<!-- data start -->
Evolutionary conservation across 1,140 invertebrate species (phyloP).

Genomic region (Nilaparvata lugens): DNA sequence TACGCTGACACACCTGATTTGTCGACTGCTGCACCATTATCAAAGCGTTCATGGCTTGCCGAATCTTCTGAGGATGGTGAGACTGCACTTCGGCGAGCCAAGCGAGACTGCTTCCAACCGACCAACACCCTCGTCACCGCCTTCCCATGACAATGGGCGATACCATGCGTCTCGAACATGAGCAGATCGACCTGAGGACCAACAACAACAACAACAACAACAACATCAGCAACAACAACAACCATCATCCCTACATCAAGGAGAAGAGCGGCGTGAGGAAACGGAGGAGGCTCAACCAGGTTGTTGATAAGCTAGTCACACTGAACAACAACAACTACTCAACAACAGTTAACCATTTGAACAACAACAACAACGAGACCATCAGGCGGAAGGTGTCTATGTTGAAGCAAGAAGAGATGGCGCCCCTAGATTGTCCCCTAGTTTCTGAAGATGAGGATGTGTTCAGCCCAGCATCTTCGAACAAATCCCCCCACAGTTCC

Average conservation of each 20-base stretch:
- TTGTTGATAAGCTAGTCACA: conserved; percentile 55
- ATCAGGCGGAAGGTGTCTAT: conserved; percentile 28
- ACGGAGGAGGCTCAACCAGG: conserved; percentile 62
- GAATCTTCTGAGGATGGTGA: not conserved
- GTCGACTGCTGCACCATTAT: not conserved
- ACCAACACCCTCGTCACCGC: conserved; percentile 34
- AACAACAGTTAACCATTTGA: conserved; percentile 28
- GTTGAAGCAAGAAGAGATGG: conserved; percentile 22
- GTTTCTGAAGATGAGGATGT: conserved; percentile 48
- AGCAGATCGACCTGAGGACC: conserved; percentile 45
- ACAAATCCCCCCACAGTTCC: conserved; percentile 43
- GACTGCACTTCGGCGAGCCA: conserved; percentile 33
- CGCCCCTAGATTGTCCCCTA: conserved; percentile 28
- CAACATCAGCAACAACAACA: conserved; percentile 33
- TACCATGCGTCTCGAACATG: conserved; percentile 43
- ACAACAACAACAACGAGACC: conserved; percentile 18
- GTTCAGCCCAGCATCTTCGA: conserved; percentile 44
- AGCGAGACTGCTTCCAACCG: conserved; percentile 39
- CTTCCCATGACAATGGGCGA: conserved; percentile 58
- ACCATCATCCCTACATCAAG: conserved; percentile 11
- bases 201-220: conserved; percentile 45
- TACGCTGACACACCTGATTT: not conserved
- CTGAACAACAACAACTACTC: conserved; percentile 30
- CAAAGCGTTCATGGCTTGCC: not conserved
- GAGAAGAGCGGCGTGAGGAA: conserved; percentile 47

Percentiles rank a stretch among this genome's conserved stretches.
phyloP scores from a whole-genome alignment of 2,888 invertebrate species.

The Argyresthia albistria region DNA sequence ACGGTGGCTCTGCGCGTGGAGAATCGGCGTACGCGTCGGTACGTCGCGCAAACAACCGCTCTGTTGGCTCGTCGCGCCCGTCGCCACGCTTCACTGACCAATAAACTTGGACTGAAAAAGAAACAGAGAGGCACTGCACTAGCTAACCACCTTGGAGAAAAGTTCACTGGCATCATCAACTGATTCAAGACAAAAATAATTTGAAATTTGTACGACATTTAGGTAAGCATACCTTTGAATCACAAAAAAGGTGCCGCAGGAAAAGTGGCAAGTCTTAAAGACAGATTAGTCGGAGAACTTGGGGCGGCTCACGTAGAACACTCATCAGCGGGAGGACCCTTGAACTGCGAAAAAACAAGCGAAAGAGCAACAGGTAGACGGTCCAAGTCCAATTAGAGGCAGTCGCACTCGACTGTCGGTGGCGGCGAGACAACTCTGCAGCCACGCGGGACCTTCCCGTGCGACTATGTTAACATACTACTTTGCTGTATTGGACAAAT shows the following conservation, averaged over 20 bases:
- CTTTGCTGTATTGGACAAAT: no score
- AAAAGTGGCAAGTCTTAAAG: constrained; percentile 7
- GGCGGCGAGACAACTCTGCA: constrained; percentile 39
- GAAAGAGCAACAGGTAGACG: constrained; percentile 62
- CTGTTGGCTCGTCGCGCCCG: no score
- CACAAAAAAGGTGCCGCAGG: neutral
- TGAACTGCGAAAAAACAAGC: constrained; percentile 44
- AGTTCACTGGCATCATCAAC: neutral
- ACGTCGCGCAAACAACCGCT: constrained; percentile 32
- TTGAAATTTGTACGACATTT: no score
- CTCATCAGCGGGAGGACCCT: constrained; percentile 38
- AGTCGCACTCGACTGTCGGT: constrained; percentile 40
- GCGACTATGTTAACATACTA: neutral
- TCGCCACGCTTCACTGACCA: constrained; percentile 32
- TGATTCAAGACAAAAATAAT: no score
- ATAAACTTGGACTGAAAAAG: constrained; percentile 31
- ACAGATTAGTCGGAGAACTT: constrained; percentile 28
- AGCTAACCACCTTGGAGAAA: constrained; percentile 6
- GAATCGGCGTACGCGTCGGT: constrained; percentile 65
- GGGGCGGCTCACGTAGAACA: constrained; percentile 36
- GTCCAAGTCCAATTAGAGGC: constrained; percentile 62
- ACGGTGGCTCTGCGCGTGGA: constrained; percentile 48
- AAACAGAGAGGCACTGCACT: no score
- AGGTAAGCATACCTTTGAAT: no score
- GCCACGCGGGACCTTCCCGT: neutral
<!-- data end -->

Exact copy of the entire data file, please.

Evolutionary conservation across 1,140 invertebrate species (phyloP).

Genomic region (Nilaparvata lugens): DNA sequence TACGCTGACACACCTGATTTGTCGACTGCTGCACCATTATCAAAGCGTTCATGGCTTGCCGAATCTTCTGAGGATGGTGAGACTGCACTTCGGCGAGCCAAGCGAGACTGCTTCCAACCGACCAACACCCTCGTCACCGCCTTCCCATGACAATGGGCGATACCATGCGTCTCGAACATGAGCAGATCGACCTGAGGACCAACAACAACAACAACAACAACAACATCAGCAACAACAACAACCATCATCCCTACATCAAGGAGAAGAGCGGCGTGAGGAAACGGAGGAGGCTCAACCAGGTTGTTGATAAGCTAGTCACACTGAACAACAACAACTACTCAACAACAGTTAACCATTTGAACAACAACAACAACGAGACCATCAGGCGGAAGGTGTCTATGTTGAAGCAAGAAGAGATGGCGCCCCTAGATTGTCCCCTAGTTTCTGAAGATGAGGATGTGTTCAGCCCAGCATCTTCGAACAAATCCCCCCACAGTTCC

Average conservation of each 20-base stretch:
- TTGTTGATAAGCTAGTCACA: conserved; percentile 55
- ATCAGGCGGAAGGTGTCTAT: conserved; percentile 28
- ACGGAGGAGGCTCAACCAGG: conserved; percentile 62
- GAATCTTCTGAGGATGGTGA: not conserved
- GTCGACTGCTGCACCATTAT: not conserved
- ACCAACACCCTCGTCACCGC: conserved; percentile 34
- AACAACAGTTAACCATTTGA: conserved; percentile 28
- GTTGAAGCAAGAAGAGATGG: conserved; percentile 22
- GTTTCTGAAGATGAGGATGT: conserved; percentile 48
- AGCAGATCGACCTGAGGACC: conserved; percentile 45
- ACAAATCCCCCCACAGTTCC: conserved; percentile 43
- GACTGCACTTCGGCGAGCCA: conserved; percentile 33
- CGCCCCTAGATTGTCCCCTA: conserved; percentile 28
- CAACATCAGCAACAACAACA: conserved; percentile 33
- TACCATGCGTCTCGAACATG: conserved; percentile 43
- ACAACAACAACAACGAGACC: conserved; percentile 18
- GTTCAGCCCAGCATCTTCGA: conserved; percentile 44
- AGCGAGACTGCTTCCAACCG: conserved; percentile 39
- CTTCCCATGACAATGGGCGA: conserved; percentile 58
- ACCATCATCCCTACATCAAG: conserved; percentile 11
- bases 201-220: conserved; percentile 45
- TACGCTGACACACCTGATTT: not conserved
- CTGAACAACAACAACTACTC: conserved; percentile 30
- CAAAGCGTTCATGGCTTGCC: not conserved
- GAGAAGAGCGGCGTGAGGAA: conserved; percentile 47

Percentiles rank a stretch among this genome's conserved stretches.
phyloP scores from a whole-genome alignment of 2,888 invertebrate species.

The Argyresthia albistria region DNA sequence ACGGTGGCTCTGCGCGTGGAGAATCGGCGTACGCGTCGGTACGTCGCGCAAACAACCGCTCTGTTGGCTCGTCGCGCCCGTCGCCACGCTTCACTGACCAATAAACTTGGACTGAAAAAGAAACAGAGAGGCACTGCACTAGCTAACCACCTTGGAGAAAAGTTCACTGGCATCATCAACTGATTCAAGACAAAAATAATTTGAAATTTGTACGACATTTAGGTAAGCATACCTTTGAATCACAAAAAAGGTGCCGCAGGAAAAGTGGCAAGTCTTAAAGACAGATTAGTCGGAGAACTTGGGGCGGCTCACGTAGAACACTCATCAGCGGGAGGACCCTTGAACTGCGAAAAAACAAGCGAAAGAGCAACAGGTAGACGGTCCAAGTCCAATTAGAGGCAGTCGCACTCGACTGTCGGTGGCGGCGAGACAACTCTGCAGCCACGCGGGACCTTCCCGTGCGACTATGTTAACATACTACTTTGCTGTATTGGACAAAT shows the following conservation, averaged over 20 bases:
- CTTTGCTGTATTGGACAAAT: no score
- AAAAGTGGCAAGTCTTAAAG: constrained; percentile 7
- GGCGGCGAGACAACTCTGCA: constrained; percentile 39
- GAAAGAGCAACAGGTAGACG: constrained; percentile 62
- CTGTTGGCTCGTCGCGCCCG: no score
- CACAAAAAAGGTGCCGCAGG: neutral
- TGAACTGCGAAAAAACAAGC: constrained; percentile 44
- AGTTCACTGGCATCATCAAC: neutral
- ACGTCGCGCAAACAACCGCT: constrained; percentile 32
- TTGAAATTTGTACGACATTT: no score
- CTCATCAGCGGGAGGACCCT: constrained; percentile 38
- AGTCGCACTCGACTGTCGGT: constrained; percentile 40
- GCGACTATGTTAACATACTA: neutral
- TCGCCACGCTTCACTGACCA: constrained; percentile 32
- TGATTCAAGACAAAAATAAT: no score
- ATAAACTTGGACTGAAAAAG: constrained; percentile 31
- ACAGATTAGTCGGAGAACTT: constrained; percentile 28
- AGCTAACCACCTTGGAGAAA: constrained; percentile 6
- GAATCGGCGTACGCGTCGGT: constrained; percentile 65
- GGGGCGGCTCACGTAGAACA: constrained; percentile 36
- GTCCAAGTCCAATTAGAGGC: constrained; percentile 62
- ACGGTGGCTCTGCGCGTGGA: constrained; percentile 48
- AAACAGAGAGGCACTGCACT: no score
- AGGTAAGCATACCTTTGAAT: no score
- GCCACGCGGGACCTTCCCGT: neutral